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Source: CTU

Media release circulated on behalf of Stand Up
Stand Up, the youth network of the New Zealand Council of Trade Unions, has today released initial findings of their inaugural Young Worker Confidence Survey to mark International Youth Day, 2020 – which coincides with a nationwide return to alert level 2, and alert level 3 for Auckland.
When surveyed between May and June this year, respondents were least confident about their ability to find a new job if they needed to – with 62% of young workers indicating that this had become worse since lockdown started. Wellbeing also took a hit, deteriorating for 44% of respondents. This was even worse for those who received no income at all, or those who had not been working and had received lower income than usual. This was echoed in the many comments expressing concern for mental health being impacted as a result of COVID-19. Job insecurity, reported to have worsened by 27% of respondents, appeared to be related to poorer wellbeing. These findings are similar to those recently released by the International Labour Organisation – that young people are at higher risk of losing their employment due to COVID-19, and at risk of deteriorating mental health.
Many respondents felt that young people were wrongly viewed as being bulletproof, and were expected to work harder and in higher risk situations during lockdown, with the assumption that they wouldn’t be at risk from COVID-19. Those working (outside of their home) during lockdown were more likely to report that their health and safety at work had worsened. Many working during lockdown also experienced aggressive customers, higher work pressure and much longer hours – driven by panic buying.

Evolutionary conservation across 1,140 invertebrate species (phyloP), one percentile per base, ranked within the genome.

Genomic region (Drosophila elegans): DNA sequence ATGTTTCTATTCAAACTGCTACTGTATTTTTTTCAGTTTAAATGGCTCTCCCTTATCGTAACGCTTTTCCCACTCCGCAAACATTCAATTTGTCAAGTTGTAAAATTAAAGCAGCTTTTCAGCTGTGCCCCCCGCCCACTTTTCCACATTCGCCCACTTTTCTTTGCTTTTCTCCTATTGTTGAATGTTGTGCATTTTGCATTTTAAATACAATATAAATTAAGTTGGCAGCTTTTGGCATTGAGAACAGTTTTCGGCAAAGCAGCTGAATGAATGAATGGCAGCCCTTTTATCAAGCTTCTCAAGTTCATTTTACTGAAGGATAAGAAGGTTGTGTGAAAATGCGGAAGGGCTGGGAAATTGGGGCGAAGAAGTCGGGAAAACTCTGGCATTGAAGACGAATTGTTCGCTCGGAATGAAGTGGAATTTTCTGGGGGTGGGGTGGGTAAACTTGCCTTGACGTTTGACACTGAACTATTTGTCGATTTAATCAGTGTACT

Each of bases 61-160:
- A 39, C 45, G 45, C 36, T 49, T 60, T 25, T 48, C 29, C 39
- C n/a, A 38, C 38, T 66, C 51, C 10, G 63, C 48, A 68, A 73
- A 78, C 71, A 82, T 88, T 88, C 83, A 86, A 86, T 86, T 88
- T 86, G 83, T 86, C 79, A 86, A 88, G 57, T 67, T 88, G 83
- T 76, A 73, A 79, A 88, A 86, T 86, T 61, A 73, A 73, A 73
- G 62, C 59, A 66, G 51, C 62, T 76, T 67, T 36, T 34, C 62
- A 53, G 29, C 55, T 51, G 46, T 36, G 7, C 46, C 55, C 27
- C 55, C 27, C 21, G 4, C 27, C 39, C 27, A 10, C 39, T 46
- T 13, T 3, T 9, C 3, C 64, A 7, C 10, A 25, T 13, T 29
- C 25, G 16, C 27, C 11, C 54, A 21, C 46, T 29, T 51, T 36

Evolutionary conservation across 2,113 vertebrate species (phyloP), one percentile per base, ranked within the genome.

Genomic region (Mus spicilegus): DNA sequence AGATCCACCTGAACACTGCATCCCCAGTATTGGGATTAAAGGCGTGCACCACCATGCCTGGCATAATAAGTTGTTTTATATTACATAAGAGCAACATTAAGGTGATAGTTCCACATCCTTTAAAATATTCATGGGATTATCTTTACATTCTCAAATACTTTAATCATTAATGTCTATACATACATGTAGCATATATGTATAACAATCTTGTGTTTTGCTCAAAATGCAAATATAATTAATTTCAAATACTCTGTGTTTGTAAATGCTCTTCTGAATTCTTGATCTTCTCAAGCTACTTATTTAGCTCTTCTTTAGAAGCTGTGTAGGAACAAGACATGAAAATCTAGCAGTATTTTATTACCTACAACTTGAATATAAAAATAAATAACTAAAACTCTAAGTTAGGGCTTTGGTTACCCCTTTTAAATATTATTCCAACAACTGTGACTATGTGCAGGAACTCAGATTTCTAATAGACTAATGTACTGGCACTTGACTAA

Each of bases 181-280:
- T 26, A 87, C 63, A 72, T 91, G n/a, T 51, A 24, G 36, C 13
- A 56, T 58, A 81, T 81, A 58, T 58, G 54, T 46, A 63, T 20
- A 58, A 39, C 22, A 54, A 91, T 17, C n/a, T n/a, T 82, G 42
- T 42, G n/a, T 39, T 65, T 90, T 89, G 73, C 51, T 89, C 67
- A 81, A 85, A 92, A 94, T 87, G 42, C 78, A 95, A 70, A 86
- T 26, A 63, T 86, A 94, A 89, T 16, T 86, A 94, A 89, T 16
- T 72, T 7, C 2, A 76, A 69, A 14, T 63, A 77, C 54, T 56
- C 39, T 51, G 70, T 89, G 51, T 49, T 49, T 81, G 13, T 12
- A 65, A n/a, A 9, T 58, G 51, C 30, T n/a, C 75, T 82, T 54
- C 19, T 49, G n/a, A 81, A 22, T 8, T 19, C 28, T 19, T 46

According to Zoë Port, Stand Up Co-convenor and Massey University researcher, the findings give us much to be concerned about. “Past research suggests that those experiencing insecure work suffer when it comes to wellbeing – and our findings here support this. COVID-19 has obviously brought on challenges for workers across the board, but our youth are some of those most vulnerable in the workforce. Many of our respondents shared stories of not being taken seriously in the workplace – having their concerns ignored, if they dared to speak up. They were scared, but also felt responsible for helping New Zealand through their jobs, and wanted recognition for this essential work.”
“With COVID-19 reappearing in the community and a return to higher alert levels, stress is running high. But we can’t forget that at the forefront of this fight are many of our most vulnerable workers. Old or young, there’s no excuse for abusing workers who are doing their job, helping us, while they’re feeling scared too. Just like the young workers we surveyed, these workers are people – children, siblings, parents, friends – giving up their safety and time with their families to earn a living in this scary time.”
“Looking ahead, we need to ensure that vulnerable groups like youth are given a voice in decisions about employment – and helped into secure work, that gives them the certainty to plan their future in an era with more uncertainty than ever. And right now, everyone has a part to play in being kind to workers of all ages,” Port said. 
About the Young Worker Confidence Survey: 
The survey is the first in a longitudinal quarterly series that will track young worker confidence levels over time. The full report is forthcoming, and can be requested upon release by contacting Zoe Port.